And people were buying it. About 25% of people bought it, in fact.
Now, let’s keep in mind, this was 2018. The tech to build funnels was CLUNKY as f**k. And I had NO guidance or coach or anyone to help me with this.
I should back up again and say that my list was about 3500 subscribers BEFORE I launched the funnel. So I used my email service to tag anyone new who subscribed after the funnel launched.
Every 200 new subscribers, whether they bought the tripwire or not, were put into an email sequence that offered them a 5-week course on decluttering their home.
The course cost $97 USD. The email sequence was nine emails long. One each day until the last day, when I sent three.
The email sequence was relative to the time the person subscribed.
And here’s the key.
If they bought the $97 course, it was DRIPPED to them. That means, when people bought it, they had access to it unlocked week-by-week. Which meant I could sell it as I built the content.
Every 200 people would be tagged Alpha, Beta and so on and I’d tweak the language and testimonials in the funnel every time.
I’d measure how many people of each cohort of 200 bought the $97 offer and that’s how I worked out my profit margin.
If I remember correctly, I was averaging about 1.8% to 2% overall conversion – which was a decent percentage at the time.
All in all, I ran that test funnel for about three months and made about $15,000.
Not too bad for a test using nothing but ORGANIC traffic, right?
But then I fell out of love with the material and found I wasn’t super engaged anymore. So I mothballed it to focus on other things, knowing I could always return to it when I was ready. (This is what we are going to stand back up later this summer).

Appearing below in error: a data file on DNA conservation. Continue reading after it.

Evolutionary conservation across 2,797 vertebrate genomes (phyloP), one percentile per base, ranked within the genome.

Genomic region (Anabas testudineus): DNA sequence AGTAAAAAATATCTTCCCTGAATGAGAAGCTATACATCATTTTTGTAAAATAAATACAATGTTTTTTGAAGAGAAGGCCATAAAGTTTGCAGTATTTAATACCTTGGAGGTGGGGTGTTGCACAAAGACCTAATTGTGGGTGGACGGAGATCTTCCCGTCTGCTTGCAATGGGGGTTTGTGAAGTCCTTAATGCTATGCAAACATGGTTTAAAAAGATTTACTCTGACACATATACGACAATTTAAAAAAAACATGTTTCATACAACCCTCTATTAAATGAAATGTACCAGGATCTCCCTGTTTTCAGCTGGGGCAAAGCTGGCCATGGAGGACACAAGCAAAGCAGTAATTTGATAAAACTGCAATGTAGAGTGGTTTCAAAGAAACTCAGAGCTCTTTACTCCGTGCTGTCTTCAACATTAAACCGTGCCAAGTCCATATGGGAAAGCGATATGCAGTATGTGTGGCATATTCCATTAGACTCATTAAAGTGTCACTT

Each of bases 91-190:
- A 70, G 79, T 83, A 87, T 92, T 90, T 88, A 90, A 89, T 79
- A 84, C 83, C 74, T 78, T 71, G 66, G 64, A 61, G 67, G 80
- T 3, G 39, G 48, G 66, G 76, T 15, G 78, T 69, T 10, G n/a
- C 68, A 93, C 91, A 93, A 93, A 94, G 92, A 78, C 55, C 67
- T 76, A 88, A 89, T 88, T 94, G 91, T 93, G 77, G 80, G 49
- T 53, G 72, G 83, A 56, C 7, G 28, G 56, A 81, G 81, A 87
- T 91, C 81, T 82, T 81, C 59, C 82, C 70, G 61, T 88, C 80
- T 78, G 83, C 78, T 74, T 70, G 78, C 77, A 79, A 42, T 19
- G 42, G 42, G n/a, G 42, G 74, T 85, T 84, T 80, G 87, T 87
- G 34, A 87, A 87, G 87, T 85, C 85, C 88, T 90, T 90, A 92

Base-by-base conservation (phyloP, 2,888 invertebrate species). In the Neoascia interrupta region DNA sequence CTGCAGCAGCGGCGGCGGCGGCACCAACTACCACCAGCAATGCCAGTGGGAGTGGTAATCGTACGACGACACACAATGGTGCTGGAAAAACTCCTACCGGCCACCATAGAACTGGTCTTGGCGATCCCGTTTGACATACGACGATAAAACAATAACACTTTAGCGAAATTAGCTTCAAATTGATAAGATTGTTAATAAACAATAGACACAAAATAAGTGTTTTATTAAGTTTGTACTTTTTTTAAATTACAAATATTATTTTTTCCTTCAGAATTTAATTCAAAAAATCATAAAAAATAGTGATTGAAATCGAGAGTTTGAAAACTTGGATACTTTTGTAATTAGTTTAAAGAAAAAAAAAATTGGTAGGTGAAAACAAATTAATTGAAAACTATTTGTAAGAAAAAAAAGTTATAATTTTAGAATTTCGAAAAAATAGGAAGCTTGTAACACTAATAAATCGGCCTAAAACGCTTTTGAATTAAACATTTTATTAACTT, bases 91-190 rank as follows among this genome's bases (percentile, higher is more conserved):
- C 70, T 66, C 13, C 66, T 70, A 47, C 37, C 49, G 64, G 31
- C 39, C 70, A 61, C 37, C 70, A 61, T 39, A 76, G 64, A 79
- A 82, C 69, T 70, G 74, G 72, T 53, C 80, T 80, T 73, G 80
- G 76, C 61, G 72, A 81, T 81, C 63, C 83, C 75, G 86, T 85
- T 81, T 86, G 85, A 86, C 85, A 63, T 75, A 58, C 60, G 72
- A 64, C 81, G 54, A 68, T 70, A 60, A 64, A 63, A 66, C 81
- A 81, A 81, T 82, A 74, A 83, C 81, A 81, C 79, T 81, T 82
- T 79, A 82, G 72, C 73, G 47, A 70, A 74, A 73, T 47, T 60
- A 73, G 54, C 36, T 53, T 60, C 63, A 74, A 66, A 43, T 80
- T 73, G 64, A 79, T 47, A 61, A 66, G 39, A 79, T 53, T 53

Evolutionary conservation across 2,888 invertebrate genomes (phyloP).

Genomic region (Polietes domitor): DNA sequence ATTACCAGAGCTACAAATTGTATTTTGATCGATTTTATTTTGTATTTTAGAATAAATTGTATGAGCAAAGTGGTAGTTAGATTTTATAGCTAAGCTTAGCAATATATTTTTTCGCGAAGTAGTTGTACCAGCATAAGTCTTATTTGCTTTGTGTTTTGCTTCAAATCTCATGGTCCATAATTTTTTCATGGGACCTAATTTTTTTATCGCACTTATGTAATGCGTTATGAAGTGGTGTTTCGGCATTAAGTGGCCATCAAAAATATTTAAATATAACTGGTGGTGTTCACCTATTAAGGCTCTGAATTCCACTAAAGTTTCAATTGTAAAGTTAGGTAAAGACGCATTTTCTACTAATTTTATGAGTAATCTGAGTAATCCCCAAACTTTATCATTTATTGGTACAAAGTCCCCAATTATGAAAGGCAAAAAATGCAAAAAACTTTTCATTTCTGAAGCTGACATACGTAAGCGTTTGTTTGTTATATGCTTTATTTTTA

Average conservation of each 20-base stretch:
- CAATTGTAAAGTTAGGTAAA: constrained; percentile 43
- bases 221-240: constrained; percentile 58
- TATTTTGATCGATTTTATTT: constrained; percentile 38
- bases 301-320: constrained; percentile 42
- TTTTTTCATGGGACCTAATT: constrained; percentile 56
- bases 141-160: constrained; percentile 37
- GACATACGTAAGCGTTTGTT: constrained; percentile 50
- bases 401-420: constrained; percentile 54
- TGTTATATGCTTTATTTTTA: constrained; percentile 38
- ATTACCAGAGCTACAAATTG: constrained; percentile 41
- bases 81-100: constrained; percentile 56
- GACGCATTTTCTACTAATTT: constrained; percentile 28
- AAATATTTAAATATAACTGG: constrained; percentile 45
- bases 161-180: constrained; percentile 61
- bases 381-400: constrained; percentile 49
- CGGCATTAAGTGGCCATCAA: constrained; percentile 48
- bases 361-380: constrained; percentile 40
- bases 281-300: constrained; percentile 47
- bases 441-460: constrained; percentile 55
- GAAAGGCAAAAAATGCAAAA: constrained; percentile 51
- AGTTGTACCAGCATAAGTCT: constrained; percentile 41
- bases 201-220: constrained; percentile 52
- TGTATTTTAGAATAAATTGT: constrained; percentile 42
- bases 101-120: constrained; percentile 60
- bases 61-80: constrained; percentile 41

But now, you’re probably left with a host of other questions. Like how am I using a funnel in my strategy business now? Or is there another type of funnel? Or how does storytelling play into funnels?
Or how do you live launch a funnel? Or what about Paid Traffic to your funnel?
I’m positive there are so many questions. So feel free to ask them and I will do my best to answer in a future post.
But let’s say that yes, Stories for a Year is a type of funnel, but this one was created to bring my absolute IDEAL clients closer to me, versus the DIY Passion funnel that was designed to keep students at arms’ length.
I want to work with people who are committed to showing up and being creative and who want to work with me as a person. So Stories for a Year has that dynamic, with personalized prompts and a more curated experience.
Safe to say the DIY Passion funnel is much more passive than the Erin Trafford funnel will be.
Stories for a Year will also have a paid component to the traffic strategy because I’m clear on the type of person who will purchase it and I have a really (like REALLY) good in-funnel offer that isn’t anywhere else.
I guess the point is that if you have traffic, know what your people want, and you can solve it relatively simply with different levels of access and commitment, you can build a funnel.
And if you want to understand how to create content that will drive ORGANIC traffic, Stories for a Year is for you. It will help you create consistently in a way that feels good and drives interest and engagement from the audience that matters most to you. You can start with Stories for a Year for just $37 (and yes, this means that you will be offered the super awesome offer once you’re into that funnel!)